I recently purchased a Vanguard SUM MOA Varmint .22-250.  I like this rifle as much as I did my Ruger.  I put a Leupold Mark 4 6.5-20X50 on top.  The only modification I did to the rifle was put a Timney trigger in it.  That gave me a lighter trigger pull and it breaks like glass.

I don't hand load...yet, but I've shot about every kind of factory ammo I can get my hands on.  It depends on what part of the country you're from on how popular .22-250 is off the shelf.  In Texas I can get it about everywhere and have several choices in brand, grains, and bullet type.  The cheapest Winchester in 45 gr. JHP seems to shoot the best.  I average just less than 1" groups at 100 yards with it.  I've posted a few pics under my profile.

Like any Weatherby rife, I don't think you will be disappointed in it.  As far as .22-250, I'm a little bias as it's my favorite round.

My wife even enjoys shooting my/our new Weatherby.


Around the Campfire (General Discussion) / Re: Mill dot scopes
« on: January 02, 2008, 06:08:13 PM »
There are several different ways to determine distance using a MILDOT equipped scopes.  Here is the easiest formula to determine distance using a MILDOT reticle.  [Target Size (inches) X 27.77 / MILs = Distance (yards)]  e.g.  Varmint = 9"; Looking through the scope - Varmint = 2 MILs; therefore, Varmint distance = 125 yards.

You might also see this formula.  [Target Size (yards) X 1000 / MILs = Distance (yards)]  Both formulas work the same.  I'll let you do the algebra to prove them, but I usually know the target size in inches and the first formula saves me a step.

If you have a variable power scope you must make sure you have it set on the appropriate power setting to correctly determine the MIL height of the target.  Most are set to the highest magnification, but check the owners manual or online to make sure.

There are several websites out there that can explain this all better.  www.mildot.com

With a little practice you can get very good at estimating distances quickly.  I put together a little chart for when I'm hunting prairie dogs and another for hunting yotes to save me from having to do the math.

I hope this helps.

Rifles / Re: How accurate is YOUR Weatherby?
« on: December 29, 2007, 03:27:26 PM »
Today was competition day at the range.  My Wife, sister-in-law, her boy friend and I went out for the 100 yard break an egg challenge.  I went to the store and bought some Winchester soft points for my .22-250 SUB MOA Varmint.  I shot a few rounds at a paper target to determine where it was shooting in comparison to the other loads I usually shoot.  A few rounds and a couple clicks later the "fight" was on.  I'm sad to say that my wife out shot me… and every one else, breaking more eggs than the rest of us.  She was shooting over .500 and the rest of us just under.  All-in-all it was another great day at the range with my Weatherby.  I think this is just another testament to the quality and accuracy of Weatherby, when you can just pick up a couple boxes of off the shelf ammo from Wal-Mart and even the inexperienced shooters can break eggs at 100 yards.  Good Shootin'   Dan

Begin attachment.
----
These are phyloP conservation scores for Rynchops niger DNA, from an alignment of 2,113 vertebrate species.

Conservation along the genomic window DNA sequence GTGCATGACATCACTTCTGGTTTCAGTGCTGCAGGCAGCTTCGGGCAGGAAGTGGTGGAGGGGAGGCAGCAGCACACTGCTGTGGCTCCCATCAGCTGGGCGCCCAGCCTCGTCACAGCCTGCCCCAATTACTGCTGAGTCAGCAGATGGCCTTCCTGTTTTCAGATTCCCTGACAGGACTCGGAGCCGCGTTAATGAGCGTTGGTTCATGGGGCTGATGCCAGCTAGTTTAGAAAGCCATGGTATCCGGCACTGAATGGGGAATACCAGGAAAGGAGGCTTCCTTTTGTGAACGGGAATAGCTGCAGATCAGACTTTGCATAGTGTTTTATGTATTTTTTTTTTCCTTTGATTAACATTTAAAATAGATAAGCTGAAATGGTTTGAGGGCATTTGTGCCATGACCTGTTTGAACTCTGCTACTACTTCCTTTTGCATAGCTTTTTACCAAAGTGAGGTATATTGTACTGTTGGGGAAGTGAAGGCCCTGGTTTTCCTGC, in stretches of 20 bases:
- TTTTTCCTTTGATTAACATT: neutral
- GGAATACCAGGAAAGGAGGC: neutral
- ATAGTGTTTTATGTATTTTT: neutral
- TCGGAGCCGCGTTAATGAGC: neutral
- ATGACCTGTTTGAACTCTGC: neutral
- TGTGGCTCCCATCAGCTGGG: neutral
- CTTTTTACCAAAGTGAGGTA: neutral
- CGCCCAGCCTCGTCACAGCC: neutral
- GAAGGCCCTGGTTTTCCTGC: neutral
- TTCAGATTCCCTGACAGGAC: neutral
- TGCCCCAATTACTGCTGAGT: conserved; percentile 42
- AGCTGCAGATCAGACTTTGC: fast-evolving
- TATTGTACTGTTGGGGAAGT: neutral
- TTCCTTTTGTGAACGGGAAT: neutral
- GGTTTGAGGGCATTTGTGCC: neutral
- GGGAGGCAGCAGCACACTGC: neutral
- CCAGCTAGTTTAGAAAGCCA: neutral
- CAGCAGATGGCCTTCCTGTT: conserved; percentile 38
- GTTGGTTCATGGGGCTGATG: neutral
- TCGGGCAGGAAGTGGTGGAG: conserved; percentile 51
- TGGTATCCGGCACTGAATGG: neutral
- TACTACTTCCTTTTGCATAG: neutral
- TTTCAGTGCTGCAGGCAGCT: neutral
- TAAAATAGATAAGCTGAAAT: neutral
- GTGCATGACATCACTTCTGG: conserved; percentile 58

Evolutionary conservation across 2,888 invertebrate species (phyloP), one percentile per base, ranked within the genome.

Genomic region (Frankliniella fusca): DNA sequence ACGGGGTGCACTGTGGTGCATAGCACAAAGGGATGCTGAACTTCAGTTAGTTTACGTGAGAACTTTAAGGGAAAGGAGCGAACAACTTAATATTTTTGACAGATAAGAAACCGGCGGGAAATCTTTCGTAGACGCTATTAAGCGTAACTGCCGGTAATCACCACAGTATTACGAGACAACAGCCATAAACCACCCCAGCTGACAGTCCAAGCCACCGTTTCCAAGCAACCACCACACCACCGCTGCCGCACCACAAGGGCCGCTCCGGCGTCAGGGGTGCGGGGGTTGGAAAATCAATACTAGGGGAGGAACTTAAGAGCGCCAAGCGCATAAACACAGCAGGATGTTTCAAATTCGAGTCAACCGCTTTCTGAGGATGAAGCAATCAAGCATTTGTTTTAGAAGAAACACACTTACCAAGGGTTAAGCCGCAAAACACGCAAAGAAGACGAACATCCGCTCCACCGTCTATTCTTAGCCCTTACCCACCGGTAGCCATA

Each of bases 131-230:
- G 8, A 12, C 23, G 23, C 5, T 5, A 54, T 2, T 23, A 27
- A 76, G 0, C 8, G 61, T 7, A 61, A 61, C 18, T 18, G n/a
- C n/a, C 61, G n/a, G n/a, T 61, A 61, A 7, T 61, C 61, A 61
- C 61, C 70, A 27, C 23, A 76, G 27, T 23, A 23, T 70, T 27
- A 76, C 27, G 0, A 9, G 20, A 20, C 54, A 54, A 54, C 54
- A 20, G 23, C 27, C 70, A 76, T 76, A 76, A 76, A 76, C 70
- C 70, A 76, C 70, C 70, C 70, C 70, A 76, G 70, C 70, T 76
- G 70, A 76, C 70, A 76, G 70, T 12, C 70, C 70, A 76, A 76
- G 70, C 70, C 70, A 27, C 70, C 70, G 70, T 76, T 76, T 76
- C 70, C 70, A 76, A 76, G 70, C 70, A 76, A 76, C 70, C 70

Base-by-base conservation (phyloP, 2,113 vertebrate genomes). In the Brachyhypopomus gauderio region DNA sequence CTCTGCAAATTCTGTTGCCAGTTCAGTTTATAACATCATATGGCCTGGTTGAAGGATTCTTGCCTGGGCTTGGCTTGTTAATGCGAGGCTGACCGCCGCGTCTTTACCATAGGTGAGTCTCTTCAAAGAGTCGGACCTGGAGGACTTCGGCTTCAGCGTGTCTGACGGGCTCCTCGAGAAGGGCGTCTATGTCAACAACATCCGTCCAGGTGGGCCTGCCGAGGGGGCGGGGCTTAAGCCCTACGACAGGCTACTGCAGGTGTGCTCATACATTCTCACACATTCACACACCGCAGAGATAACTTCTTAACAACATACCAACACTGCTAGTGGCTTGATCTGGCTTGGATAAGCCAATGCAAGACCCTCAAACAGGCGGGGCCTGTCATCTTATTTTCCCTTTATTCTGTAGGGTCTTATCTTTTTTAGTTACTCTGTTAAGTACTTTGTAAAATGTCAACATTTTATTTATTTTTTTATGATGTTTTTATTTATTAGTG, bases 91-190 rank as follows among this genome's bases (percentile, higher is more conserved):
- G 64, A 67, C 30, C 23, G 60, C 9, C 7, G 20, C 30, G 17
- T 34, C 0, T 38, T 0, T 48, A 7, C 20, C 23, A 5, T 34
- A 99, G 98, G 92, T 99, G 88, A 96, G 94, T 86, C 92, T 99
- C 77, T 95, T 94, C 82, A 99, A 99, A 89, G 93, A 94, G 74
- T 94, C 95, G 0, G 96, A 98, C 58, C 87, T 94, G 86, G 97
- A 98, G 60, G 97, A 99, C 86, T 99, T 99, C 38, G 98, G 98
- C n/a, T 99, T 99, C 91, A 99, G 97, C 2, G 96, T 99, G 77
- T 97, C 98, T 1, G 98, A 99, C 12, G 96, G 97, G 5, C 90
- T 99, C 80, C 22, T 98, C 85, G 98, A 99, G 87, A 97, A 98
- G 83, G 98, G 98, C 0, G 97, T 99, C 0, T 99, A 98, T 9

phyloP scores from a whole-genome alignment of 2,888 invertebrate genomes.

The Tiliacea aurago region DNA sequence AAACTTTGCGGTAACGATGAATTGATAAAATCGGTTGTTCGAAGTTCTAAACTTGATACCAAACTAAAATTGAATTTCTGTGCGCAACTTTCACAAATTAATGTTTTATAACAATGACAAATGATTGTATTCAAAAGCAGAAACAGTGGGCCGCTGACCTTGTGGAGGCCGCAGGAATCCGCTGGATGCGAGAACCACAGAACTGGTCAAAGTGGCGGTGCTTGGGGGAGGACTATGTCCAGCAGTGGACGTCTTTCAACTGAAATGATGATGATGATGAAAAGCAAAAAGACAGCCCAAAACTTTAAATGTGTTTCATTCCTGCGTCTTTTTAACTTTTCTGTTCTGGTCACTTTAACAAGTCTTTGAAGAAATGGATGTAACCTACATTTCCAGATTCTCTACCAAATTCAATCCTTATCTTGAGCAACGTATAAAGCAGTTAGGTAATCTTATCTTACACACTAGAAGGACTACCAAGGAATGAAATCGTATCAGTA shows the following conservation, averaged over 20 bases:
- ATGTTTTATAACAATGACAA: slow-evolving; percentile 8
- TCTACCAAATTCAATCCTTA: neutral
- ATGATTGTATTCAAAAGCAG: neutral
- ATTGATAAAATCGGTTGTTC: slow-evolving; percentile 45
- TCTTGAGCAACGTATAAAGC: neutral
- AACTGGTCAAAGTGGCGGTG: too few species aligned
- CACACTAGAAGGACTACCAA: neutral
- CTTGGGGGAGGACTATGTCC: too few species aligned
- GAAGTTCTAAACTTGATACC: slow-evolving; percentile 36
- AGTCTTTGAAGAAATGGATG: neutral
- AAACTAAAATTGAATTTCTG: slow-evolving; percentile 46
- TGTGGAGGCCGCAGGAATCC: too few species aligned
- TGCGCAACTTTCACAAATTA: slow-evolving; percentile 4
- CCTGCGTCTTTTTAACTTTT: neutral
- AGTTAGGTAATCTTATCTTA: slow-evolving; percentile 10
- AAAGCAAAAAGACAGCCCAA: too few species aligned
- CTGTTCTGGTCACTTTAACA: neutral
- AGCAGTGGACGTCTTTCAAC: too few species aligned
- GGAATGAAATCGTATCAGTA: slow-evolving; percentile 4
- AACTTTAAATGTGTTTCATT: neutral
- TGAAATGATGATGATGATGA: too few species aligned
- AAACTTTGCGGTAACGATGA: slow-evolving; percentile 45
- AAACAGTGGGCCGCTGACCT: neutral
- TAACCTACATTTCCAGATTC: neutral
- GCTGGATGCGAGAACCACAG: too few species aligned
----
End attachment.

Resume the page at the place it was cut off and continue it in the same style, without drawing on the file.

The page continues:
Around the Campfire (General Discussion) / Re: Timney Trigger for Vanguard
« on: December 29, 2007, 08:21:20 AM »
I replaced my factory trigger in my Weatherby Vanguard SUB MOA Varmint with a Timney trigger.  Yes, your factory trigger can be adjusted, but if you are looking for another option, I recommend Timney.  They are light, crisp and you can install it yourself.  All three safety positions work and I didn't have to relieve any material.  Hope this helps.  Dan

Around the Campfire (General Discussion) / Re: Where's everybody from
« on: December 23, 2007, 05:49:27 AM »
I call Kansas home, but I'm in the military and currently live in Texas.  Texas is starting to grow on my though, so I figure it's about time for me to have to move some place new.


Optics / Re: scopes for weatherby rifles
« on: December 22, 2007, 08:29:26 PM »
I love my Leupold 6.5-20x50 on my .22-250 SUB MOA Varmint.  I think it’s a crime to buy an awesome rifle and not put a worthy scope on top.  I tested several scopes from Bushnell Elite to Zeiss, as will as some scopes I've never heard of.  I love the eye relief of the Leupold as well as the quality and clarity.  A long time ago some guy told me not to waste my time and money buying a cheap scope telling myself I will up grade later.  Do it right the first time and you will never be disappointed.  You might be a little lighter in the wallet, but happier in the long run.


Rifles / Re: How accurate is YOUR Weatherby?
« on: December 18, 2007, 07:45:46 PM »
I just purchased a Vanguard SUB-MOA Varmint in .22-250.  I've put 100 rounds through it so far and I think the rifle is more accurate than I am right now.  My 100 yard groups are right at 1".  I did shoot a .71" group at 200 yards on my last string at the range.  This is with the cheapest Winchester ammo you can get.  I don't think you can find a more accurate rifle for the money.  I didn't know if I could ever replace my Ruger M77 target, but I have now done so.  I'm hoping with a little more practice and finding the right ammo I can consistently have 3/4" groups at 200 yards.  Then the prairie dogs had better be ware.


Varmint / Re: Maximum gr weight bullets Vanguard Varminter 223?
« on: December 15, 2007, 04:04:51 PM »
Here is what some might say is the "book answer."  The Greenhill formula is a formula to tell you what twist rate you need for a given bullet.  To calculate the rifling twist rate, divide 150 by the length of the bullet (in caliber) then multiply by the diameter of the bullet (in inches).  [e.g.  A 50 gr. boattail, length .78 inches, divided by diameter .224, gives us 3.48 length in calibers.  Now divide 150 by 3.48, then multiply by .224 you get 9.65.  You will need at least a 1:9 twist to shoot that bullet.]  I hope this helps.